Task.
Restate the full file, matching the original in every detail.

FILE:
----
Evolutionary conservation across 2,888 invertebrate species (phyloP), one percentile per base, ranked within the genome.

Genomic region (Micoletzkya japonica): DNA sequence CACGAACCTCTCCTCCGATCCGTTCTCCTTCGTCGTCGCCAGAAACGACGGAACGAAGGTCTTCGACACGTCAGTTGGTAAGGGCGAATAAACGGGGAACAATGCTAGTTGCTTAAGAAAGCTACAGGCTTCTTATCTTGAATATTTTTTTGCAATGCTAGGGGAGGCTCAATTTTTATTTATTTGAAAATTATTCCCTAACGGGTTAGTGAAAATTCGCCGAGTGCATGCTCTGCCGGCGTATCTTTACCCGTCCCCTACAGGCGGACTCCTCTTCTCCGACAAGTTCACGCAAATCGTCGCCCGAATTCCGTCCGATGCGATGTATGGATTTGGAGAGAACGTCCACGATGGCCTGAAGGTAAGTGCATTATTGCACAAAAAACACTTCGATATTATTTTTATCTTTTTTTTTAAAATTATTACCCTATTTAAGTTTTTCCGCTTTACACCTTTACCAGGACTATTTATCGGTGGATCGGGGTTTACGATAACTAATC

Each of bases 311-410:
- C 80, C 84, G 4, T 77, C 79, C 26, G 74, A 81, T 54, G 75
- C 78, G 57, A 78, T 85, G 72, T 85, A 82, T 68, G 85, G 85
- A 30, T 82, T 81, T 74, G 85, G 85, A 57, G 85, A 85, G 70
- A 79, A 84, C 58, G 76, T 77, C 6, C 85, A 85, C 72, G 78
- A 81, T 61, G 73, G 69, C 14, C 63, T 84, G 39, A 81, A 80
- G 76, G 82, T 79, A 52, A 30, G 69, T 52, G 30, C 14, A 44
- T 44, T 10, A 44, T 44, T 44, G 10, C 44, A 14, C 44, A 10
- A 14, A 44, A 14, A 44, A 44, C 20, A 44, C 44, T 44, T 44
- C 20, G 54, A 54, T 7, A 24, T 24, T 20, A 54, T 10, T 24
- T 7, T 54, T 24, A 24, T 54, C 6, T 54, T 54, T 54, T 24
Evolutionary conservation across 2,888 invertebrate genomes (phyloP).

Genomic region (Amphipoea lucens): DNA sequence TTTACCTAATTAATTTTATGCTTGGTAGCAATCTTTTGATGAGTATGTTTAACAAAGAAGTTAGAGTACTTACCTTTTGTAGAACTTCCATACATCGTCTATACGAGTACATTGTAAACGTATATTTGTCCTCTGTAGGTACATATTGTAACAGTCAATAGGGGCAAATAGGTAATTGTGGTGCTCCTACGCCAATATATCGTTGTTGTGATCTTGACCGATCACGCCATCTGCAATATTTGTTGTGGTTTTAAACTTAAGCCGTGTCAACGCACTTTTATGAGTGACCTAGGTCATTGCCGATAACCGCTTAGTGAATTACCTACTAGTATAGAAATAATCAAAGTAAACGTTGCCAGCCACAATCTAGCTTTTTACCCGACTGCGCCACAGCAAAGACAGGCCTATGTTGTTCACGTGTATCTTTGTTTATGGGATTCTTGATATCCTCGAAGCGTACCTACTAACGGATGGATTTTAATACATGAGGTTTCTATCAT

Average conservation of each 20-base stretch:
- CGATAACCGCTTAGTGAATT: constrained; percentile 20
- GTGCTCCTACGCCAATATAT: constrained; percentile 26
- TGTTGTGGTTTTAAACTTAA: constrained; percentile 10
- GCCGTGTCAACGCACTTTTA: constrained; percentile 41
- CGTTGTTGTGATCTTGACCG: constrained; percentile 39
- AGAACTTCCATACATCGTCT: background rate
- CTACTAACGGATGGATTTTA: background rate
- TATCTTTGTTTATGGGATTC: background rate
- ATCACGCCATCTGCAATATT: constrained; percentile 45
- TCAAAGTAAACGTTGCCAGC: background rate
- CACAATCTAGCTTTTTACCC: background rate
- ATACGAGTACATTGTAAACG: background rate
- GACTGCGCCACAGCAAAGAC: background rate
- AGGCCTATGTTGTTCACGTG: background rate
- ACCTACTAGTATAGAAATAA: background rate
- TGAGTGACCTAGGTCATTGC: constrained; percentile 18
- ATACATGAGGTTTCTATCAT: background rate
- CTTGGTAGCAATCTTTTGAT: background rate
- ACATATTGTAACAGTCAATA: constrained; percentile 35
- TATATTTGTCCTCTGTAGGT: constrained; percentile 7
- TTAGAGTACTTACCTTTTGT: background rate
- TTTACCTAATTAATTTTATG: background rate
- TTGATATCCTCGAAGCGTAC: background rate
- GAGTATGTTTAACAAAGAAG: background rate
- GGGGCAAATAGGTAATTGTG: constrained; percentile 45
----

Evolutionary conservation across 2,888 invertebrate species (phyloP), one percentile per base, ranked within the genome.

Genomic region (Micoletzkya japonica): DNA sequence CACGAACCTCTCCTCCGATCCGTTCTCCTTCGTCGTCGCCAGAAACGACGGAACGAAGGTCTTCGACACGTCAGTTGGTAAGGGCGAATAAACGGGGAACAATGCTAGTTGCTTAAGAAAGCTACAGGCTTCTTATCTTGAATATTTTTTTGCAATGCTAGGGGAGGCTCAATTTTTATTTATTTGAAAATTATTCCCTAACGGGTTAGTGAAAATTCGCCGAGTGCATGCTCTGCCGGCGTATCTTTACCCGTCCCCTACAGGCGGACTCCTCTTCTCCGACAAGTTCACGCAAATCGTCGCCCGAATTCCGTCCGATGCGATGTATGGATTTGGAGAGAACGTCCACGATGGCCTGAAGGTAAGTGCATTATTGCACAAAAAACACTTCGATATTATTTTTATCTTTTTTTTTAAAATTATTACCCTATTTAAGTTTTTCCGCTTTACACCTTTACCAGGACTATTTATCGGTGGATCGGGGTTTACGATAACTAATC

Each of bases 311-410:
- C 80, C 84, G 4, T 77, C 79, C 26, G 74, A 81, T 54, G 75
- C 78, G 57, A 78, T 85, G 72, T 85, A 82, T 68, G 85, G 85
- A 30, T 82, T 81, T 74, G 85, G 85, A 57, G 85, A 85, G 70
- A 79, A 84, C 58, G 76, T 77, C 6, C 85, A 85, C 72, G 78
- A 81, T 61, G 73, G 69, C 14, C 63, T 84, G 39, A 81, A 80
- G 76, G 82, T 79, A 52, A 30, G 69, T 52, G 30, C 14, A 44
- T 44, T 10, A 44, T 44, T 44, G 10, C 44, A 14, C 44, A 10
- A 14, A 44, A 14, A 44, A 44, C 20, A 44, C 44, T 44, T 44
- C 20, G 54, A 54, T 7, A 24, T 24, T 20, A 54, T 10, T 24
- T 7, T 54, T 24, A 24, T 54, C 6, T 54, T 54, T 54, T 24
Evolutionary conservation across 2,888 invertebrate genomes (phyloP).

Genomic region (Amphipoea lucens): DNA sequence TTTACCTAATTAATTTTATGCTTGGTAGCAATCTTTTGATGAGTATGTTTAACAAAGAAGTTAGAGTACTTACCTTTTGTAGAACTTCCATACATCGTCTATACGAGTACATTGTAAACGTATATTTGTCCTCTGTAGGTACATATTGTAACAGTCAATAGGGGCAAATAGGTAATTGTGGTGCTCCTACGCCAATATATCGTTGTTGTGATCTTGACCGATCACGCCATCTGCAATATTTGTTGTGGTTTTAAACTTAAGCCGTGTCAACGCACTTTTATGAGTGACCTAGGTCATTGCCGATAACCGCTTAGTGAATTACCTACTAGTATAGAAATAATCAAAGTAAACGTTGCCAGCCACAATCTAGCTTTTTACCCGACTGCGCCACAGCAAAGACAGGCCTATGTTGTTCACGTGTATCTTTGTTTATGGGATTCTTGATATCCTCGAAGCGTACCTACTAACGGATGGATTTTAATACATGAGGTTTCTATCAT

Average conservation of each 20-base stretch:
- CGATAACCGCTTAGTGAATT: constrained; percentile 20
- GTGCTCCTACGCCAATATAT: constrained; percentile 26
- TGTTGTGGTTTTAAACTTAA: constrained; percentile 10
- GCCGTGTCAACGCACTTTTA: constrained; percentile 41
- CGTTGTTGTGATCTTGACCG: constrained; percentile 39
- AGAACTTCCATACATCGTCT: background rate
- CTACTAACGGATGGATTTTA: background rate
- TATCTTTGTTTATGGGATTC: background rate
- ATCACGCCATCTGCAATATT: constrained; percentile 45
- TCAAAGTAAACGTTGCCAGC: background rate
- CACAATCTAGCTTTTTACCC: background rate
- ATACGAGTACATTGTAAACG: background rate
- GACTGCGCCACAGCAAAGAC: background rate
- AGGCCTATGTTGTTCACGTG: background rate
- ACCTACTAGTATAGAAATAA: background rate
- TGAGTGACCTAGGTCATTGC: constrained; percentile 18
- ATACATGAGGTTTCTATCAT: background rate
- CTTGGTAGCAATCTTTTGAT: background rate
- ACATATTGTAACAGTCAATA: constrained; percentile 35
- TATATTTGTCCTCTGTAGGT: constrained; percentile 7
- TTAGAGTACTTACCTTTTGT: background rate
- TTTACCTAATTAATTTTATG: background rate
- TTGATATCCTCGAAGCGTAC: background rate
- GAGTATGTTTAACAAAGAAG: background rate
- GGGGCAAATAGGTAATTGTG: constrained; percentile 45